Alistair Gray

  • @alistair
  • Junior Software Engineer || Author
  • He/Him
  • The Netherlands
Successfully managed ‘cold war tensions’ between my partner’s cat and my dog. Also trying to make it as a junior software engineer and a published author.
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Software Engineering Student

  • General Assembly
  • Nov 2020 - Feb 2021

Author - Finding Your Fire Within a Burning World

  • Alistair Gray
  • May 2020 - Nov 2020

Founder - Graydient Aerospace

  • Alistair Gray
  • Oct 2019 - Mar 2020


  • Neu21
  • Mar 2018 - Oct 2019

Research Masters Student

  • Swinburne University of Technology
  • Feb 2016 - Feb 2019


  • OzGrav
  • Jul 2017 - Oct 2017

UX Researcher and Designer

  • ANZ Bank
  • Feb 2016 - Feb 2017

Founder - Knowledge Market

  • Alistair Gray
  • Nov 2015 - Jul 2016

Student Consultant Lead

  • Swinburne University of Technology
  • Feb 2015 - Nov 2015

Volunteer / Personal Assistant to Peter H. Diamandis

  • Creativity Australia
  • Mar 2015 - Mar 2015

Assistant Buyer

  • Myer
  • Feb 2010 - Jul 2012

What Alistair's working on

What Alistair's working on


Feb 01, 2021
Feb 01, 2021
Left a role at General Assembly
Ended my journey as Software Engineering Student at General Assembly!
Software Engineering Student, General Assembly


Dec 11, 2020
Dec 11, 2020
Created a terrible product
Week 6 was project week. I had to come up with my own idea and whilst I think its a valid one that isn't met by the market, expectation vs. reality was hard hitting this time. 

The idea was called Reality. It was trying to resolve the many issues in real estate, from misleading photos or information given by realtors to rewarding the ones who do a great job. There is an existing service that does this part already called RateMyAgent, but I wanted to integrate property management, search and selection on top. Quite ambitious!

I had structured a Rails backend that enabled a person to upload properties, give them details and even review the property. I had separate accounts and logins too. But the associations were already so complex, I spent the majority of the time working on them. It was only until the day before that I created a simple front end and this was not ideal. It was ugly!

Whilst the experience was intense, there was a lot to be learned from the process and I was to take the learnings into a tough problem in a group project.
Dec 04, 2020
Dec 04, 2020
Learned Ruby on Rails
Weeks 4 and 5 consisted of Ruby and Ruby on Rails. It also was the introduction of OOP (Object Oriented Programming).

This was initially a very obscure framework and programming language. There seemed to be so much 'magic' behind the creation of projects, with a 'Rails new' command it all seemed to easy...and then the associations began.

Associations link multiple models together. In simple terms, if you have two models, one called fruit and another called apple, in Rails, the apple belongs to the fruit. But things can get wildly complex as your project grows.
Nov 20, 2020
Nov 20, 2020
Built something new
Week 3 was our first project week. The task for each student was to develop their own tic-tac-toe game. It needed to have HTML, CSS and JS with jQuery. There was bonus points for developing a simple AI player and I was determined to get there.

Overall it was a fairly painless project, except for the CSS. You can see that I really was struggling with that in this project and I defaulted to just focus on the logic.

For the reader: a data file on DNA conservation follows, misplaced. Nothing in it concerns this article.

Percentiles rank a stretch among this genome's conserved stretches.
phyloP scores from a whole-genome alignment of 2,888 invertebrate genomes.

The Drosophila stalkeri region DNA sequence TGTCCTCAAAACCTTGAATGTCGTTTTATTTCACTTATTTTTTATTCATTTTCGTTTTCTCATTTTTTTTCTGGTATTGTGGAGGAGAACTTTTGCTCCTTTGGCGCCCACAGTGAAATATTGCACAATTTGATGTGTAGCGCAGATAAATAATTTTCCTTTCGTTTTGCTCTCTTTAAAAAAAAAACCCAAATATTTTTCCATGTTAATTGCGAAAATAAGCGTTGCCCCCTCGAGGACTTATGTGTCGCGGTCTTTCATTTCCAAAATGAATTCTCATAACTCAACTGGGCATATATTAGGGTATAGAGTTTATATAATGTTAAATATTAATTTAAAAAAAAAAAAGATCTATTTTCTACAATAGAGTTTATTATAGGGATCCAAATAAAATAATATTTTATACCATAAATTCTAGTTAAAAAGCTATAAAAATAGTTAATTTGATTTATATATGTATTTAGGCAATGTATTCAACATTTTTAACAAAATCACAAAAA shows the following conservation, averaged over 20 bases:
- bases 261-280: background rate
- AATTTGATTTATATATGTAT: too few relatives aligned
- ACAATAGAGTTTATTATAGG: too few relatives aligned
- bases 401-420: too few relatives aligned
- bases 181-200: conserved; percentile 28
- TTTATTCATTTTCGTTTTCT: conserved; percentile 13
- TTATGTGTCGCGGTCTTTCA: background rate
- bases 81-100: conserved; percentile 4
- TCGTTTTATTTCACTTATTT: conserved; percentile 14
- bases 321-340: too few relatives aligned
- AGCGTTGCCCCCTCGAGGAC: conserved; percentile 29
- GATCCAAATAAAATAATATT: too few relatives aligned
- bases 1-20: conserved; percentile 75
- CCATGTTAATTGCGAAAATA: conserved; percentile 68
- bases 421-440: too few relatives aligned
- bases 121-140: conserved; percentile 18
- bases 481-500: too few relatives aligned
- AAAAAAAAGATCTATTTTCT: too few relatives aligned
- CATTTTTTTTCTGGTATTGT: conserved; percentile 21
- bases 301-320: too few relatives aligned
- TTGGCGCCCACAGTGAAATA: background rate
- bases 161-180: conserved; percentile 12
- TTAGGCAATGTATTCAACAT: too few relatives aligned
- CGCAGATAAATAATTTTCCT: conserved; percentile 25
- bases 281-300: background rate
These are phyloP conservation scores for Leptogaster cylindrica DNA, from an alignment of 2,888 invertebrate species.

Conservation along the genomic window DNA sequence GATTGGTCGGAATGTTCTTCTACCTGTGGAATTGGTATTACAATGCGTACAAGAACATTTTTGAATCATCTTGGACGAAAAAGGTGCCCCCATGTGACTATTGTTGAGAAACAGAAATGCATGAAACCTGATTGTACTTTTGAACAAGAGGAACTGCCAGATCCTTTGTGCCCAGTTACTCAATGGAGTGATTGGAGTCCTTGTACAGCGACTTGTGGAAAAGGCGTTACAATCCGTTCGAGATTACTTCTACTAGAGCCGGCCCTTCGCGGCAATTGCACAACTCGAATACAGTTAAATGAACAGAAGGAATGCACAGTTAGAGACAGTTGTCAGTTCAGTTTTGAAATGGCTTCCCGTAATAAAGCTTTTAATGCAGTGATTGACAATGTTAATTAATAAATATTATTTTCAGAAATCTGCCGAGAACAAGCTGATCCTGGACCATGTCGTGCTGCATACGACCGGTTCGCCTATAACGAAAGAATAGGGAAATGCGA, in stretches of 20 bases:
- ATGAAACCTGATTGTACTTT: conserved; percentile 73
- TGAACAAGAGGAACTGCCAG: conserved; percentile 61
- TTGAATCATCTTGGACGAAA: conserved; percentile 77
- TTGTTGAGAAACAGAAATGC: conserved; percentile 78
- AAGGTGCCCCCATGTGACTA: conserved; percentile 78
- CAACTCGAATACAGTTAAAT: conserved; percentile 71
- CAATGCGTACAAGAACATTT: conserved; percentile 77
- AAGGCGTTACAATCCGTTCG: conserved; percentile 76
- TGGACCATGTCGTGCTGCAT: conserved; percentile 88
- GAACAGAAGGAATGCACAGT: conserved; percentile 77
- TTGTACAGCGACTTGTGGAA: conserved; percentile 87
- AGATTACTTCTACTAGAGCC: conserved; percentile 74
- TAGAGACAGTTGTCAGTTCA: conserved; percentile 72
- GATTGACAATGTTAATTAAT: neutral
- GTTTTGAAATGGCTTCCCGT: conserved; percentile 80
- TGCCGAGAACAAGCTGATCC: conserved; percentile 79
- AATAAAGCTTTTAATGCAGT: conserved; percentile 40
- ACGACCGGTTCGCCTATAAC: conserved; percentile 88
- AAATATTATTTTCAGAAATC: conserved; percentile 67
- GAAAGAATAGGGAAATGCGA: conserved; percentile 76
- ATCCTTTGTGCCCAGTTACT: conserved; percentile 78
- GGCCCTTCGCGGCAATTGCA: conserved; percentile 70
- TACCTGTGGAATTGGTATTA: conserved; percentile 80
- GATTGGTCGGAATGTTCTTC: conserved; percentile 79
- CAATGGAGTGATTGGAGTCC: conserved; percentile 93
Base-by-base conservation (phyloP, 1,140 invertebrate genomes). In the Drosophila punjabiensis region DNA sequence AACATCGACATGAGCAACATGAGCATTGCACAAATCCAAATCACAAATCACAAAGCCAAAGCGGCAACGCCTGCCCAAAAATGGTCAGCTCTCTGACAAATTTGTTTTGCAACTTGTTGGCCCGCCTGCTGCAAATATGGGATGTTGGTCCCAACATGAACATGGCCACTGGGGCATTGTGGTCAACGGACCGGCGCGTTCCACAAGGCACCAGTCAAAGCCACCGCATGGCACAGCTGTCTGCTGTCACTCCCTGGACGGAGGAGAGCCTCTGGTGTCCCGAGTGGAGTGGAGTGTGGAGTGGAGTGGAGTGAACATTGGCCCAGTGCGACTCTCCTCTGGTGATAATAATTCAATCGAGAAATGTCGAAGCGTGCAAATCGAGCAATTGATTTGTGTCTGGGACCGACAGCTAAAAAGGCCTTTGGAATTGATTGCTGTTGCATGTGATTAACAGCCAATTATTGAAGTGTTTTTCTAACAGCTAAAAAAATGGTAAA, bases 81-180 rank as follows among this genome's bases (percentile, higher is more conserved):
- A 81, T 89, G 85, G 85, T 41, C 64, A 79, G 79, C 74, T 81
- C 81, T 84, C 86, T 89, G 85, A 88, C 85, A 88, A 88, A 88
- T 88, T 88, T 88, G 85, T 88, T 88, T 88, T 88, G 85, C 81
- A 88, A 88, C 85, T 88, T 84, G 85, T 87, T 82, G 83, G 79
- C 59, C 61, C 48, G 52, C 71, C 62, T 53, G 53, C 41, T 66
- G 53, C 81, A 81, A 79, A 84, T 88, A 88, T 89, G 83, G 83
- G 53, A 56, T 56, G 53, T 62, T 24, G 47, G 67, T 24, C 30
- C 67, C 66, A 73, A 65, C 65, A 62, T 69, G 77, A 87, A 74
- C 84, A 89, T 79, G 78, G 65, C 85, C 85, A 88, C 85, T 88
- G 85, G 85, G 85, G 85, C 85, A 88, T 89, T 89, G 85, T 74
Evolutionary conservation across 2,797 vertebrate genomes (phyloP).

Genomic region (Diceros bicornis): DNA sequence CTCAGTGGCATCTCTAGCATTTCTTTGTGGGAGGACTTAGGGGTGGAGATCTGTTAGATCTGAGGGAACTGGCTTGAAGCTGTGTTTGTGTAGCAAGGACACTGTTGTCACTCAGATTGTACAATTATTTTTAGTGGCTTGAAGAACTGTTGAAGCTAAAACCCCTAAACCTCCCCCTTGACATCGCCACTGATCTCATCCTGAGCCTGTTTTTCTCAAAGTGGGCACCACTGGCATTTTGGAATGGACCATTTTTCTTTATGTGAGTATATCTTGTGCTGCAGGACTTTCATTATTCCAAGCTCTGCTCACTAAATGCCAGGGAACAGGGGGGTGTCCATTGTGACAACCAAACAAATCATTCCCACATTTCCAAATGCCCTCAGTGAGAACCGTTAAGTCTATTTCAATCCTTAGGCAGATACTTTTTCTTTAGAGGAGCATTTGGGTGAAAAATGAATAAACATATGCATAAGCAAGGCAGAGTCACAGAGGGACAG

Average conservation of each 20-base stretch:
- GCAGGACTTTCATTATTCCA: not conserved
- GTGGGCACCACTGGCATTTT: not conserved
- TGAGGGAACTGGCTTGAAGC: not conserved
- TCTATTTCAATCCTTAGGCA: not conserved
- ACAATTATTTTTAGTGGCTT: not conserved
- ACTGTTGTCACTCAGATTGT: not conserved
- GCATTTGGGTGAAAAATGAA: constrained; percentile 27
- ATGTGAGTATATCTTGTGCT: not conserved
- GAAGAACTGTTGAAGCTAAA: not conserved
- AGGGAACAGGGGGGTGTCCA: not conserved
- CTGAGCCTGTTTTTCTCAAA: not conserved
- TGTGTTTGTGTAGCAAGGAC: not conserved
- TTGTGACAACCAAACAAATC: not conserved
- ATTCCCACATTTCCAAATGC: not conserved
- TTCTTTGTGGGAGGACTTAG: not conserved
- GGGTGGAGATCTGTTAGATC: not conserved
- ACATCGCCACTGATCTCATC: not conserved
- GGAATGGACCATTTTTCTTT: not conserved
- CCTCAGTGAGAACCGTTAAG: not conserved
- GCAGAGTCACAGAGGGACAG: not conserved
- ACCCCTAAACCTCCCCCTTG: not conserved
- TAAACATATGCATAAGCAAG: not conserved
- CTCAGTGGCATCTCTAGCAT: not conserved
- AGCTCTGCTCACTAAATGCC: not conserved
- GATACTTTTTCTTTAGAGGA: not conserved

The AI was the most interesting challenge because it needed to know when the player had made its move and not make all its moves. It also needed to know what the board looked like as you are essentially teaching something about its world from scratch

I figured out that if you let the player first change the variable, which was essentially the 'state' of the game, it was a way to not let the AI run wild.

You can play it here if you like and the github is here too.
Nov 13, 2020
Nov 13, 2020
Learned CSS
Week 2 was all about HTML and CSS with a demonstrative amount of Javascript as well. The mantra was 'HTML is the content, CSS determines how it will look and Javascript controls its behaviour'. 

At the time I really struggled with CSS. It felt like perpetual trial and error to get something to go where it should. It took me until after graduation to get a better grasp of modern techniques such as Grid and Flex.

We did learn jQuery and that I really enjoyed. It seemed to enhance what vanilla JS was already offering and it could allow you to do more with HTML with less code.
Nov 06, 2020
Nov 06, 2020
Built something new
The first official week was all about vanilla Javascript featuring: loops, arrays, functions and objects. It was a steep climb, not only learning all of this but in the practice of immediately applying it in tough challenges. At week's end, we received a daunting task, one that is revered by the GA alumni. MTA

This task involved utilising all of what we learned to calculate a trip on the MTA in NYC. You can see how I did it here

// // An idea for the direction was to use the +/- sign as a way to demonstrate direction
 | // // If the number of stops is negative, then it should move right to left and vice versa
 | // // if it is a postive number. I ended up using > < to determine the index position instead.
 | //
 | // Now to integrate the other 2 lines. The complex nature of this is that although Union Square
 | // acts as a hub for all 3, the lines do not mirror each other exactly.
 | //
 | // First part is to put the arrays into an object
 | // If startLoc is in nLine && endLoc is in sixLine then

 | const subwayLines = {
 |   nLine: ["times square", "34th", "28th", "23rd", "union square", "8th"],
 |   lLine: ["8th", "6th", "union square", "3rd", "1st"],
 |   sixLine: ["grand central", "33rd", "28th", "23rd", "union square", "astor place"]
 | }; // object subwayLines
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